Petraeus: Afghan fight slowly shifting to east
KABUL, Afghanistan (AP) - The outgoing commander of U.S. and NATO forces in Afghanistan said the focus of the war will shift in upcoming months from Taliban strongholds in the south to the porous eastern border with Pakistan where al-Qaida factions and others hold sway.
On his last Fourth of July in uniform before becoming the new CIA director, Gen. David Petraeus said more special forces, intelligence, air power and some possibly some ground troops will be moved - probably by fall - to battle insurgents along the mostly rugged mountainous border with Pakistan.
The U.S.-led coalition has focused much of its troop strength, resources and attention on Taliban strongholds in southern Afghanistan, but the main effort of the war soon will turn eastward, he said. The east is home to the Afghan Taliban hotbeds and other groups such as al-Qaida and Lashkar-e-Taiba.
"It's a shift of intelligence assets. It's a shift of armed and lift helicopters and perhaps the shift of some relatively small coalition forces on the ground and substantial Afghan forces on the ground," he said in interviews with The Associated Press and three other news outlets after attending two re-enlistment ceremonies.
"The intent has always been that as the southwest and south are solidified, that these assets would focus on the east. It's not to say that we're not doing it now."
Petraeus' visit to Kandahar in southern Afghanistan and Bagram Air Field, north of Kabul, was one of the last of his command in Afghanistan. Petraeus, who recently was confirmed as the next CIA director, will be replaced by U.S. Marine Lt. Gen. John Allen at a ceremony scheduled for July 18.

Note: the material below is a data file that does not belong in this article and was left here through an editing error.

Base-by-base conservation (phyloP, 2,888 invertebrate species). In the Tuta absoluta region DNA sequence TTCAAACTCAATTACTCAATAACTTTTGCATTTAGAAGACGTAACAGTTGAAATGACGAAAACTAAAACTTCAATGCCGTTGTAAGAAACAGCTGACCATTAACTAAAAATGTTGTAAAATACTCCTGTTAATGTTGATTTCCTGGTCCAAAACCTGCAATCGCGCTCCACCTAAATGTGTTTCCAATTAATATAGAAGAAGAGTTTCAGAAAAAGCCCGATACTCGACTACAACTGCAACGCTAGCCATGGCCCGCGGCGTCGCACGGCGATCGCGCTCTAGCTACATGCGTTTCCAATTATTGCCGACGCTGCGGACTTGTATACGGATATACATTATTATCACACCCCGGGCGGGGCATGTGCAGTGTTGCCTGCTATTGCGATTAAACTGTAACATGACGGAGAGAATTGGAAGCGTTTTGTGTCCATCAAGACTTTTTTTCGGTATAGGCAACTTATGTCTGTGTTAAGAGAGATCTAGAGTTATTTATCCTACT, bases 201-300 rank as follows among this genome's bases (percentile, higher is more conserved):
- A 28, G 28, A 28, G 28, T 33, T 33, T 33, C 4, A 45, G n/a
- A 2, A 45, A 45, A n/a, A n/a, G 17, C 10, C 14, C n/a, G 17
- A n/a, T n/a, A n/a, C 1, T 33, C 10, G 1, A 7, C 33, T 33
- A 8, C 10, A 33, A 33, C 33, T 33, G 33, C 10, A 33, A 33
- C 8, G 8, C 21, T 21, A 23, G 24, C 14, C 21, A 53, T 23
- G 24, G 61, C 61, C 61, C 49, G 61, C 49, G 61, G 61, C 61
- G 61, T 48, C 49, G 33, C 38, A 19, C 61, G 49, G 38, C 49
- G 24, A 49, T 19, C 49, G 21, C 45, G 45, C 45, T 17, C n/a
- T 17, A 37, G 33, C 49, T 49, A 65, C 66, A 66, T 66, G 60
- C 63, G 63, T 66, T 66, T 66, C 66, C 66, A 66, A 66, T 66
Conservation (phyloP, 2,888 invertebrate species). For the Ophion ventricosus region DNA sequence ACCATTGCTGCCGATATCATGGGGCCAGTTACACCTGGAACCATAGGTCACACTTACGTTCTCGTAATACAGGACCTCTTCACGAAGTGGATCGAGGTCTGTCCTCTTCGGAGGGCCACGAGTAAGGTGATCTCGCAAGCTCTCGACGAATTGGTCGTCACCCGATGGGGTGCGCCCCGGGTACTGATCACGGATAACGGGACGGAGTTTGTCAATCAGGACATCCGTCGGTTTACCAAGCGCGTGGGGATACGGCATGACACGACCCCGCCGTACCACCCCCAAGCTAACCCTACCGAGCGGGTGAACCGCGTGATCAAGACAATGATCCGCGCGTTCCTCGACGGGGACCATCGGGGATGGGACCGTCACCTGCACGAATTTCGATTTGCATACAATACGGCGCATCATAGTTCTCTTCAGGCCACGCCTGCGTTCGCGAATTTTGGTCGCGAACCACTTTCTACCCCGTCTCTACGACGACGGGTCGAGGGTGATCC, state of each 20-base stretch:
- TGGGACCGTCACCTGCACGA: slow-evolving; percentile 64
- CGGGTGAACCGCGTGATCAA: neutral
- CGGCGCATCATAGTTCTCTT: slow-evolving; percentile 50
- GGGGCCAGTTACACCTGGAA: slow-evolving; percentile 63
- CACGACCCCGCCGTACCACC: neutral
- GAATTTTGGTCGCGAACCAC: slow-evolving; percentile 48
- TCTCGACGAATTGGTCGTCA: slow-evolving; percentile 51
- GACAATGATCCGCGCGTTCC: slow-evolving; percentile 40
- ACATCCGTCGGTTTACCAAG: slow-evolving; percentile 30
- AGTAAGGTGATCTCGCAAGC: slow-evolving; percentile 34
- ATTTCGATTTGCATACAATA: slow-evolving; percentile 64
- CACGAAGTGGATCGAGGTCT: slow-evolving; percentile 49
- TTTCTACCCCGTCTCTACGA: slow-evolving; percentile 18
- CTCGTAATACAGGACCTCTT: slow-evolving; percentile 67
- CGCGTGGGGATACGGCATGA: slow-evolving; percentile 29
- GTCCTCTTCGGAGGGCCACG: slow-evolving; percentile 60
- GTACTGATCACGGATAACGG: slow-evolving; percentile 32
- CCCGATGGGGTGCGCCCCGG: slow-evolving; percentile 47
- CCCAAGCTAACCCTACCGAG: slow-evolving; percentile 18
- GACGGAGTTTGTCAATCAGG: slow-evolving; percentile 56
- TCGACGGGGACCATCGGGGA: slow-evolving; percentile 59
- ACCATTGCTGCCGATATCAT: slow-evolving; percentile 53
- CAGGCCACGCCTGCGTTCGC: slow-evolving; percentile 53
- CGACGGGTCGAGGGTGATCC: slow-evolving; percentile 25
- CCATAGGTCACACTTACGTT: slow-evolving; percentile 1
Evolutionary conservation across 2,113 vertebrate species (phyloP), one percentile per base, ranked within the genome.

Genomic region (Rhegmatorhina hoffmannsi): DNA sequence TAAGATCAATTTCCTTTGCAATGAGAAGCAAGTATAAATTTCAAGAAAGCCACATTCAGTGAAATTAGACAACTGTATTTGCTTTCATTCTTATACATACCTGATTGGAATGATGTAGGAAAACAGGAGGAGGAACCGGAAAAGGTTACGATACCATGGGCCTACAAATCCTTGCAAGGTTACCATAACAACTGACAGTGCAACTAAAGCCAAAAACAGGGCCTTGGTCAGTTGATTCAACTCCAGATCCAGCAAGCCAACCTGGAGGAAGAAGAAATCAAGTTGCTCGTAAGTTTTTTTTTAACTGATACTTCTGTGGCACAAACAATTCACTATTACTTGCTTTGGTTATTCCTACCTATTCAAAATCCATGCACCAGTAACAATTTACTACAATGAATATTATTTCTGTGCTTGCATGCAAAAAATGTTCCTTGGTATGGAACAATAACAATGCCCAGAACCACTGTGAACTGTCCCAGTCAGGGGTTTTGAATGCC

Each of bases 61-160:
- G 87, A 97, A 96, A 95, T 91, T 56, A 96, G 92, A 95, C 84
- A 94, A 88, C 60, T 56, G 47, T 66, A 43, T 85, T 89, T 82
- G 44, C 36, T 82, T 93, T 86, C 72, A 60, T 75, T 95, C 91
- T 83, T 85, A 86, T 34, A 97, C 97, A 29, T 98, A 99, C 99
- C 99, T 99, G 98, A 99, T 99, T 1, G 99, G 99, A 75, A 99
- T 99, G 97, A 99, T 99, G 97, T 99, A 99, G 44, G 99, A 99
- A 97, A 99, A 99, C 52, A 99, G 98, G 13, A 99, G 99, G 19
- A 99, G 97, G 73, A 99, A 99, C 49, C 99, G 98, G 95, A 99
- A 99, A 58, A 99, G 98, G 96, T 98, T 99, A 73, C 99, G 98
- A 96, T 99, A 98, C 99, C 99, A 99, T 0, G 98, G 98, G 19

Petraeus leaves just as the United States begins a 15-month drawdown of some 33,000 troops by September 2012. He and other military officials had recommended that President Barack Obama adopt a longer timeline - one that would extend through next year's fighting season.
"I think it's probably time to stop second-guessing the decision that only the president can make. Only he has the full range of issues, considerations that he has to deal with," Petraeus said, declining to discuss the differing recommendations. "That decision has been made. It is now the job of military commanders and troopers to get on with it."
On Sunday, three U.S. Senators visiting Afghanistan criticized the pace of withdrawal and expressed concerns that it may leave NATO with too few troops to deal a decisive blow to the insurgency.
"I believe that the planned drawdown is an unnecessary risk," John McCain, a Republican from Arizona, said. McCain arrived in Afghanistan with Sens. Joe Lieberman and Lindsay Graham. McCain lost to Obama in the 2008 presidential race.
Separately, a British soldier who is part of the NATO-led international force fighting in southern Afghanistan went missing in the country's restive south and an extensive operation is under way to find him, Britain's Ministry of Defense said.
Taliban spokesman Qari Yousef Ahmadi claimed insurgents captured the soldier during a firefight with NATO troops in the Babaji area of Helmand province and that he died in the crossfire. Ahmadi said that six other NATO troops died in the gun fight. The Taliban claim could not be independently confirmed.
As troops celebrated the United States' 235th birthday, violence continued across the nation.
A NATO service member was killed Monday in a bomb attack in the east, bringing to 274 the number killed so far this year, including at least 197 Americans.
Also in the east, In Nazyan district of Nangarhar province, Afghan Border Police arrested seven insurgents dressed as women in the Nazyan district of Nangarhar province, said Aminullah Amerkhail, the eastern region border chief. They were traveling from Pakistan and at least one was strapped with an explosive vest. The border police confiscated six AK-47 rifles. Five of them men were Pakistani and two were Afghans.